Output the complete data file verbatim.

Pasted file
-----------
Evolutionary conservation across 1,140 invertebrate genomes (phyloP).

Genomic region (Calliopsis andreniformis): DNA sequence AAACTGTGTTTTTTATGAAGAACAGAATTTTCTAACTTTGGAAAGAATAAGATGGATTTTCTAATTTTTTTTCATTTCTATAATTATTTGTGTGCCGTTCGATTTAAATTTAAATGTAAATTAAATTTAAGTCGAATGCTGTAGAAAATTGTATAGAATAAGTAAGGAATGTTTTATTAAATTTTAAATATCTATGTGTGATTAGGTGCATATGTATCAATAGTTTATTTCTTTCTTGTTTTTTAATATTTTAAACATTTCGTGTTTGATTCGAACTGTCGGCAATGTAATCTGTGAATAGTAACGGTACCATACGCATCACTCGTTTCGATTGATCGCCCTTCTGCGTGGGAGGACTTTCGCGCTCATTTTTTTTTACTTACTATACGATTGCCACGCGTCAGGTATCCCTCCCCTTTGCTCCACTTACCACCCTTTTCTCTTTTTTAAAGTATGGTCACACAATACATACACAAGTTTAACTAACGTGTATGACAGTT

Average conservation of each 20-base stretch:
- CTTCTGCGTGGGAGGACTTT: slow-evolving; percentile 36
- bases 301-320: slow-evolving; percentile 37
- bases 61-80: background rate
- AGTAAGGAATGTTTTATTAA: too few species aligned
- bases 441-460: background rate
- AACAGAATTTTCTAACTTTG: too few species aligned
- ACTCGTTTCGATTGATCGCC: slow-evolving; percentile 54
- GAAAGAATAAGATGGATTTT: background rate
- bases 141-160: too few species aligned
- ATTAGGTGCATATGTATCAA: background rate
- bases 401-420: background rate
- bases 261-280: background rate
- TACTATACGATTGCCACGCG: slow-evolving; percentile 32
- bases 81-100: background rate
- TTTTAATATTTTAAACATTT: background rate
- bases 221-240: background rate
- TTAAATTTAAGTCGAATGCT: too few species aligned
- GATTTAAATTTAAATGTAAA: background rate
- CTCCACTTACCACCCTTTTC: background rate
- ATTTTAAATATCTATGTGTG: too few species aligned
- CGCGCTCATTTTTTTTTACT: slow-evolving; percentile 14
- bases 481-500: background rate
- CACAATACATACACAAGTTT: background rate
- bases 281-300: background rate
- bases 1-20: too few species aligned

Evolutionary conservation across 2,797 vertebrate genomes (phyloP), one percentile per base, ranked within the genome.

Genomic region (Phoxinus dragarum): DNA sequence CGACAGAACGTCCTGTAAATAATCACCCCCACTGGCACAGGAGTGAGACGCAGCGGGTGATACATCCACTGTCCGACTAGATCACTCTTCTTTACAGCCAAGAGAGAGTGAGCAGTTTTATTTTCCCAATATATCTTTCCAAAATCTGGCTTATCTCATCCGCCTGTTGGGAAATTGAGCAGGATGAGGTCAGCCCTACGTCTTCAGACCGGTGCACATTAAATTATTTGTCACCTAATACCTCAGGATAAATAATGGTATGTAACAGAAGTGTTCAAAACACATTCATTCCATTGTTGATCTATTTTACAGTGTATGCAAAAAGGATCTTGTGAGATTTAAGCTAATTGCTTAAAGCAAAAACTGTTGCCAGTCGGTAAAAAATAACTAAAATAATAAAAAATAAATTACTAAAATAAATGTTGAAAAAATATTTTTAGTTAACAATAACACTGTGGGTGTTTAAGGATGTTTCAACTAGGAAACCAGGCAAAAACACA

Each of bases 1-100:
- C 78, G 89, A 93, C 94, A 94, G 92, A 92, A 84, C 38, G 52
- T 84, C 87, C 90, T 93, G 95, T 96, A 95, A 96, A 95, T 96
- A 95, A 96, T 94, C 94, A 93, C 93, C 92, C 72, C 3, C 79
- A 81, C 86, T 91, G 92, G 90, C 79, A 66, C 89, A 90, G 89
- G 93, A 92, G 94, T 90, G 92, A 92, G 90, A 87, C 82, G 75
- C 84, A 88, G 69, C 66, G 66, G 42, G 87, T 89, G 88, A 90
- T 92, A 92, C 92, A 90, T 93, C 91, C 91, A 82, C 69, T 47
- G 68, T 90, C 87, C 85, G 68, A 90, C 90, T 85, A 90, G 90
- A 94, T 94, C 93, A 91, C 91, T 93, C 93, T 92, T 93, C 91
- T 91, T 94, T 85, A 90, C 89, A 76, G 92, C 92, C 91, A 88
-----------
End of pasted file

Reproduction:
Evolutionary conservation across 1,140 invertebrate genomes (phyloP).

Genomic region (Calliopsis andreniformis): DNA sequence AAACTGTGTTTTTTATGAAGAACAGAATTTTCTAACTTTGGAAAGAATAAGATGGATTTTCTAATTTTTTTTCATTTCTATAATTATTTGTGTGCCGTTCGATTTAAATTTAAATGTAAATTAAATTTAAGTCGAATGCTGTAGAAAATTGTATAGAATAAGTAAGGAATGTTTTATTAAATTTTAAATATCTATGTGTGATTAGGTGCATATGTATCAATAGTTTATTTCTTTCTTGTTTTTTAATATTTTAAACATTTCGTGTTTGATTCGAACTGTCGGCAATGTAATCTGTGAATAGTAACGGTACCATACGCATCACTCGTTTCGATTGATCGCCCTTCTGCGTGGGAGGACTTTCGCGCTCATTTTTTTTTACTTACTATACGATTGCCACGCGTCAGGTATCCCTCCCCTTTGCTCCACTTACCACCCTTTTCTCTTTTTTAAAGTATGGTCACACAATACATACACAAGTTTAACTAACGTGTATGACAGTT

Average conservation of each 20-base stretch:
- CTTCTGCGTGGGAGGACTTT: slow-evolving; percentile 36
- bases 301-320: slow-evolving; percentile 37
- bases 61-80: background rate
- AGTAAGGAATGTTTTATTAA: too few species aligned
- bases 441-460: background rate
- AACAGAATTTTCTAACTTTG: too few species aligned
- ACTCGTTTCGATTGATCGCC: slow-evolving; percentile 54
- GAAAGAATAAGATGGATTTT: background rate
- bases 141-160: too few species aligned
- ATTAGGTGCATATGTATCAA: background rate
- bases 401-420: background rate
- bases 261-280: background rate
- TACTATACGATTGCCACGCG: slow-evolving; percentile 32
- bases 81-100: background rate
- TTTTAATATTTTAAACATTT: background rate
- bases 221-240: background rate
- TTAAATTTAAGTCGAATGCT: too few species aligned
- GATTTAAATTTAAATGTAAA: background rate
- CTCCACTTACCACCCTTTTC: background rate
- ATTTTAAATATCTATGTGTG: too few species aligned
- CGCGCTCATTTTTTTTTACT: slow-evolving; percentile 14
- bases 481-500: background rate
- CACAATACATACACAAGTTT: background rate
- bases 281-300: background rate
- bases 1-20: too few species aligned

Evolutionary conservation across 2,797 vertebrate genomes (phyloP), one percentile per base, ranked within the genome.

Genomic region (Phoxinus dragarum): DNA sequence CGACAGAACGTCCTGTAAATAATCACCCCCACTGGCACAGGAGTGAGACGCAGCGGGTGATACATCCACTGTCCGACTAGATCACTCTTCTTTACAGCCAAGAGAGAGTGAGCAGTTTTATTTTCCCAATATATCTTTCCAAAATCTGGCTTATCTCATCCGCCTGTTGGGAAATTGAGCAGGATGAGGTCAGCCCTACGTCTTCAGACCGGTGCACATTAAATTATTTGTCACCTAATACCTCAGGATAAATAATGGTATGTAACAGAAGTGTTCAAAACACATTCATTCCATTGTTGATCTATTTTACAGTGTATGCAAAAAGGATCTTGTGAGATTTAAGCTAATTGCTTAAAGCAAAAACTGTTGCCAGTCGGTAAAAAATAACTAAAATAATAAAAAATAAATTACTAAAATAAATGTTGAAAAAATATTTTTAGTTAACAATAACACTGTGGGTGTTTAAGGATGTTTCAACTAGGAAACCAGGCAAAAACACA

Each of bases 1-100:
- C 78, G 89, A 93, C 94, A 94, G 92, A 92, A 84, C 38, G 52
- T 84, C 87, C 90, T 93, G 95, T 96, A 95, A 96, A 95, T 96
- A 95, A 96, T 94, C 94, A 93, C 93, C 92, C 72, C 3, C 79
- A 81, C 86, T 91, G 92, G 90, C 79, A 66, C 89, A 90, G 89
- G 93, A 92, G 94, T 90, G 92, A 92, G 90, A 87, C 82, G 75
- C 84, A 88, G 69, C 66, G 66, G 42, G 87, T 89, G 88, A 90
- T 92, A 92, C 92, A 90, T 93, C 91, C 91, A 82, C 69, T 47
- G 68, T 90, C 87, C 85, G 68, A 90, C 90, T 85, A 90, G 90
- A 94, T 94, C 93, A 91, C 91, T 93, C 93, T 92, T 93, C 91
- T 91, T 94, T 85, A 90, C 89, A 76, G 92, C 92, C 91, A 88